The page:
Welcome and thank you for your interest in SEN charities
You may want to support a SEN charity with a donation or to help them by giving them some of your time.
Alternatively you may need the help a SEN charity can offer.
The following information about special educational needs can be found on the NHS Choices website,
Special educational needs
Finding out that your child has special educational needs (SEN) can be overwhelming and you may experience a range of emotions.
However, there's no "right" way to feel.
You might feel:
- relief, particularly if you’ve been waiting a long time for your child to be diagnosed.
- denial, the feeling that this can't be happening to you
- grief that your child might miss out on opportunities in life because of their SEN
- fear as you're not sure what the future holds for you and your child
- guilt, as you may feel responsible for your child’s learning disability
- anger that your family is affected
It’s important to get support, through close friends or family, your local authority, a charity or health services such as your GP surgery.
Always contact the school if you have any concerns or questions about your child’s education.
Share all the information you have about your child with their pre-school, school and other professionals involved in their education.
Offer to help in the school if you can.
Let your child know that you're interested in what they're doing at school. Attend parents’ evenings, concerts and class assemblies.
Encourage your child to take part in activities outside the normal curriculum.
Ask for support and advice from a parents’ group or voluntary organisation.
Ask the school for copies of any targets set for your child and reviews held.
You may find it helpful to talk to other parents who have a child with special educational needs.
You can do this by contacting a local carers' group or an organisation that provides specific support to parents of children with SEN or specific learning difficulties.
Caring for your child
All parents expect to care for their children, so it may take you a long time to recognise yourself as a carer.
Alongside the usual parental duties, you may have to do many other things, such as nursing and medical care, supervising your child more closely for safety reasons, taking your child to hospital appointments and obtaining necessary equipment and services.
You may worry more than other parents about your child’s education.
Deciding which school your child should go to can be difficult.
How you can help
All children need their parents or carers to talk to them, listen to them, involve them in family activities and encourage them to take part in family life.
For example, you could give them certain jobs to do around the home.
Involving your child in everyday activities will help them learn.
Playing games with your child will encourage them to develop good social relationships and self-confidence.
Be realistic with your expectations of your child.
Encourage your child and praise their achievements.
How can I help with my child’s education?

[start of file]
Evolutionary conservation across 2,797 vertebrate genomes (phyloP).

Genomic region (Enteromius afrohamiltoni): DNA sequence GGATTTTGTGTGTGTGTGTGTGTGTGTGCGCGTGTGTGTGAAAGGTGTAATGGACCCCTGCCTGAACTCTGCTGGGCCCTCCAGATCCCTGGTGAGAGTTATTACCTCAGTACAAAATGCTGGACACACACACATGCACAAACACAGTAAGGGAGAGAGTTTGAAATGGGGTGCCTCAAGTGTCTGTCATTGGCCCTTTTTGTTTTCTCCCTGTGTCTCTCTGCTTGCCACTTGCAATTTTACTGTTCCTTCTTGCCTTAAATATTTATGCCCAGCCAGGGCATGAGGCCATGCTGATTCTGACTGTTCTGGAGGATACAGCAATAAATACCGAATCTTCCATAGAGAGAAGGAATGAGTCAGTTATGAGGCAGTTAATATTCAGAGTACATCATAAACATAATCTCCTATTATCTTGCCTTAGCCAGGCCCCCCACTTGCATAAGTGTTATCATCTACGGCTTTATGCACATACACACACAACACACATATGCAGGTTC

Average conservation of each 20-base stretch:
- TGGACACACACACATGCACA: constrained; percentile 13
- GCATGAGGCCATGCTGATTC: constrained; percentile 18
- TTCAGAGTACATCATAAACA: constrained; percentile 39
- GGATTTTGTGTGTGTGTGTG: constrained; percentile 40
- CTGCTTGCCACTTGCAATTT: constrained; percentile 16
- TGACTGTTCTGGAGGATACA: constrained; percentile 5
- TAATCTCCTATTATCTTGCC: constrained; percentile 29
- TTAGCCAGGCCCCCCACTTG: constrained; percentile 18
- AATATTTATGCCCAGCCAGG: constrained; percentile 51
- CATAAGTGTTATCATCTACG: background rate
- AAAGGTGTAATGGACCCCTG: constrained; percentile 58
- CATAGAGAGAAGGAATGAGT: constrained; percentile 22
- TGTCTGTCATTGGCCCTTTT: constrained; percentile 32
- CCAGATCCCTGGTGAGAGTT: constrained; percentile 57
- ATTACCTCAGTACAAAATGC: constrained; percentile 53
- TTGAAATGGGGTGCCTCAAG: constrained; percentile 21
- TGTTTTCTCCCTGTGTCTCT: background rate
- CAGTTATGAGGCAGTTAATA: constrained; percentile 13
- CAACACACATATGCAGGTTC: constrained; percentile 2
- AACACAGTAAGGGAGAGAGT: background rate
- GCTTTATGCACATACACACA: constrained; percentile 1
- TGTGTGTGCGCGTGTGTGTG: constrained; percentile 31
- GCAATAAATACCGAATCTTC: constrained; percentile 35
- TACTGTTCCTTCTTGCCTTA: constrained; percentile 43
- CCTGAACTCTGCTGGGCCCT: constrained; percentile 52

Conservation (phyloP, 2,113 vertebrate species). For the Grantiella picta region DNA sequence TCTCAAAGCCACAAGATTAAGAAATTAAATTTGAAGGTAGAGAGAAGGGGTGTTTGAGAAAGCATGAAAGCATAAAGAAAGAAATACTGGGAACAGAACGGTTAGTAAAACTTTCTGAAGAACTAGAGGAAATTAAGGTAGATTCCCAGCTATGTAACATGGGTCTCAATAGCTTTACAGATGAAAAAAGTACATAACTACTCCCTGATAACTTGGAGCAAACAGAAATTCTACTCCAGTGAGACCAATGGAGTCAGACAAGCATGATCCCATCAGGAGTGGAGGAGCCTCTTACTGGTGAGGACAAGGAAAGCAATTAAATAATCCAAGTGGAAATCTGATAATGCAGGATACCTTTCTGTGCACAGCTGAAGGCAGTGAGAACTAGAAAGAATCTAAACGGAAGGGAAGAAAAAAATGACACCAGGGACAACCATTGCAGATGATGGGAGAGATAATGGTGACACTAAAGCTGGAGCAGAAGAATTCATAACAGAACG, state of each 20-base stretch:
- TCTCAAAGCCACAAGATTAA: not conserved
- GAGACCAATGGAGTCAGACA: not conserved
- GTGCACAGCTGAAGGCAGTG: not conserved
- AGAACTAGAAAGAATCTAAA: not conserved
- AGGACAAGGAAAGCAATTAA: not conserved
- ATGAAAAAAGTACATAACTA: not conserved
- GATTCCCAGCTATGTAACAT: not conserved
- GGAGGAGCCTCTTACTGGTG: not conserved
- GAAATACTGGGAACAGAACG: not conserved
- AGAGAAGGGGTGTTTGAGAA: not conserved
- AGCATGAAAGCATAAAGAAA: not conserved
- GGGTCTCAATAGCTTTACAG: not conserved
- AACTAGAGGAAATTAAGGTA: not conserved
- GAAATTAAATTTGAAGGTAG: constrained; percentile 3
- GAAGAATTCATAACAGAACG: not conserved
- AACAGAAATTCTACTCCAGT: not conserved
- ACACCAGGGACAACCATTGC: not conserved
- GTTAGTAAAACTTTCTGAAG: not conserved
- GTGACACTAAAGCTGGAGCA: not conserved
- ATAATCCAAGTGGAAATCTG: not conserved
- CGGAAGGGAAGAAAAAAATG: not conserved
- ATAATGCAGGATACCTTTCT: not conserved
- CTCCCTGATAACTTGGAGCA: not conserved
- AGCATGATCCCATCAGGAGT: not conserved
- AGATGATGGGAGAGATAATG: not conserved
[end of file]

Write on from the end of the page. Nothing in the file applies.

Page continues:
Keep in regular contact with the school and discuss how you can support your child’s learning.
Your rights and duties
You have a legal right to:
- information about the provision being made for your child
- be involved in decisions about your child
- advice about your child’s education (this may be from the school or specialist support services where appropriate)
- request a statutory assessment of your child
- consult whoever you wish, including the school, its governing body, the local authority, SEN services provided by the local authority, or the parent partnership service
These rights are set out in the Special Education Needs Code of Practice, which was created under the Education Act 1996.
Children learn at different rates and in different ways.
Teachers will vary the curriculum to meet the range of learning needs in their class.
This means that they may use different teaching methods and teach children at different levels.
Speak to the school if you're concerned about your child’s progress.
Your child has a right to:-
- an appropriate education
- a broad and balanced curriculum
- equal opportunities in education
- opportunities for further education
Many organisations and services can help you with aspects of your care needs:-
Advice and information
- The National Parent Partnership Network offers statutory services, such as the parental partnership services (PPS), which gives information, advice and support to parents and carers of children and young people with special educational needs. PPS can also put parents in touch with other local and national organisations.
- Mencap, the national learning disability charity, has a support line on 0808 808 1111.
- Contact a Family provides information and a range of free factsheets for families caring for a child with a disability. Call 0808 808 3555.
- If you have a problem, call Independent Panel Special Education Advice on 0800 018 4016.
- For advice from other parents in a similar situation, call the Network 81 helpline on 0845 077 4055.
- The Office for Advice, Assistance, Support and Information on Special Needs (OAASIS) can provide free booklets for parents of children with autistic spectrum disorders and other learning disabilities. Call the OAASIS helpline on 0800 197 3907.
- Parents for Inclusion supports parents of children with special educational needs who have concerns about their child’s inclusion in school. You can call the helpline on 0800 652 3145.
Clubs and activities
Many cinemas show current films that are subtitled and audio described (for the visually impaired).
Visit Your Local Cinema to find one in your area.
There is a lot more information about SEN on the NHS Choices website at,
We are grateful to SpaceKraft, www.spacekraft.co.uk, our website sponsor.